Young children, like adults, can suffer from depression, a medical illness that can result in a range of emotional and physical problems. Because younger children may not be able to describe how they feel, it's important to be aware of the symptoms to look for in children that may be depressed. It's estimated that one out of every 33 children may be affected by depression. Symptoms of depression are unique from child to child, and may manifest differently at different times, but primarily involve persistent sadness, mood swings and a sense of hopelessness. Your child's sleeping habits may change as well. Children with depression often have trouble falling asleep at night, or problems getting up in the morning. A change in your child's eating patterns, such as eating significantly more OR less, may also be a sign of depression. Other signs that your child may be depressed are an obvious change in the ability to function normally at home or at school, a lack of interest in activities that were once enjoyed, worsening performance at school and a noticeable change in appearance or demeanor. Many children with depression may often complain of physical ailments as well, such as frequent headaches or stomachaches that don't respond to typical remedies. And, although it's not uncommon for young children to have temper tantrums, frequent outbursts of anger and crying may also be a sign of depression. Some children suffering from depression may often be sad and tearful. Yet others may become extremely aggressive and argumentative. Not long ago, it was believed young children didn't get depressed. We now know that depression in children is not uncommon. Parents who notice obvious changes in their child's behavior that last more than a few weeks should schedule a visit with their pediatrician. Untreated, depression can have lasting consequences for children that result in setbacks to a child's emotional growth, social life and ability to succeed at school. While there are no specific tests to show depression, a trained therapist can conduct a thorough clinical evaluation and suggest the best treatment options. Most childhood depression can be treated effectively. If you suspect your child is depressed, it's important to seek professional help as soon as possible.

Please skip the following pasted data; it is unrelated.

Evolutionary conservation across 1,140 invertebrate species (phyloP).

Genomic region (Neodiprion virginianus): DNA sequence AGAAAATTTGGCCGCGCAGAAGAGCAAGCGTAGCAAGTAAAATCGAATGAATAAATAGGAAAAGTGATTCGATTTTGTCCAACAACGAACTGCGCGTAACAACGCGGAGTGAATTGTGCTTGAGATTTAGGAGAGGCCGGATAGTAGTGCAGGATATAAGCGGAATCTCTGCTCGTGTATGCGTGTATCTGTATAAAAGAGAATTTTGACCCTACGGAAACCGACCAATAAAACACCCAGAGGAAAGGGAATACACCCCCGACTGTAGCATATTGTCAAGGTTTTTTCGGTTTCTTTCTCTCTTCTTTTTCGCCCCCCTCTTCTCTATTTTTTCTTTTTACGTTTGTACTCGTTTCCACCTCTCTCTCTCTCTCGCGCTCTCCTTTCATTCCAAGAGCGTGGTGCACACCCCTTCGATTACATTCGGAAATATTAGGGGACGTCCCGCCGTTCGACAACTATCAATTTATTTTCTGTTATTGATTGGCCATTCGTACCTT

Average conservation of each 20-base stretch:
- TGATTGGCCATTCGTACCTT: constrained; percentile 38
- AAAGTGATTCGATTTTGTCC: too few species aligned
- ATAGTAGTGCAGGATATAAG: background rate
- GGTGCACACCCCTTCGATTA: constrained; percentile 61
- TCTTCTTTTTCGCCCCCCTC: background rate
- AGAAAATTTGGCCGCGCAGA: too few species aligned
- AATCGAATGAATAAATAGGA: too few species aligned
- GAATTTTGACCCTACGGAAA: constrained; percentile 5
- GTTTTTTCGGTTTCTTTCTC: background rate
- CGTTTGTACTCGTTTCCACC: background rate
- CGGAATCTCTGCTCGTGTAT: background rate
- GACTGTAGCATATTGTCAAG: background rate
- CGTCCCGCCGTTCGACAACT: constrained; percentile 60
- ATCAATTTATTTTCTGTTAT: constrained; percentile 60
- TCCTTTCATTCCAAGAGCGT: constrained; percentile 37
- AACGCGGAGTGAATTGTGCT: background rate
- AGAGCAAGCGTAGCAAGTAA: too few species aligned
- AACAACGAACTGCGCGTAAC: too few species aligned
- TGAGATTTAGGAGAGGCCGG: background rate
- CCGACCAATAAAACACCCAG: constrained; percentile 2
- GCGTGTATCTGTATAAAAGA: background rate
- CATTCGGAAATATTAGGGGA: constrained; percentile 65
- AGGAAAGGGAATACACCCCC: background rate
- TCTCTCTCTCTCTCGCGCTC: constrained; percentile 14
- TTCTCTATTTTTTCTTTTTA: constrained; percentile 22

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Last Updated:December 20, 2012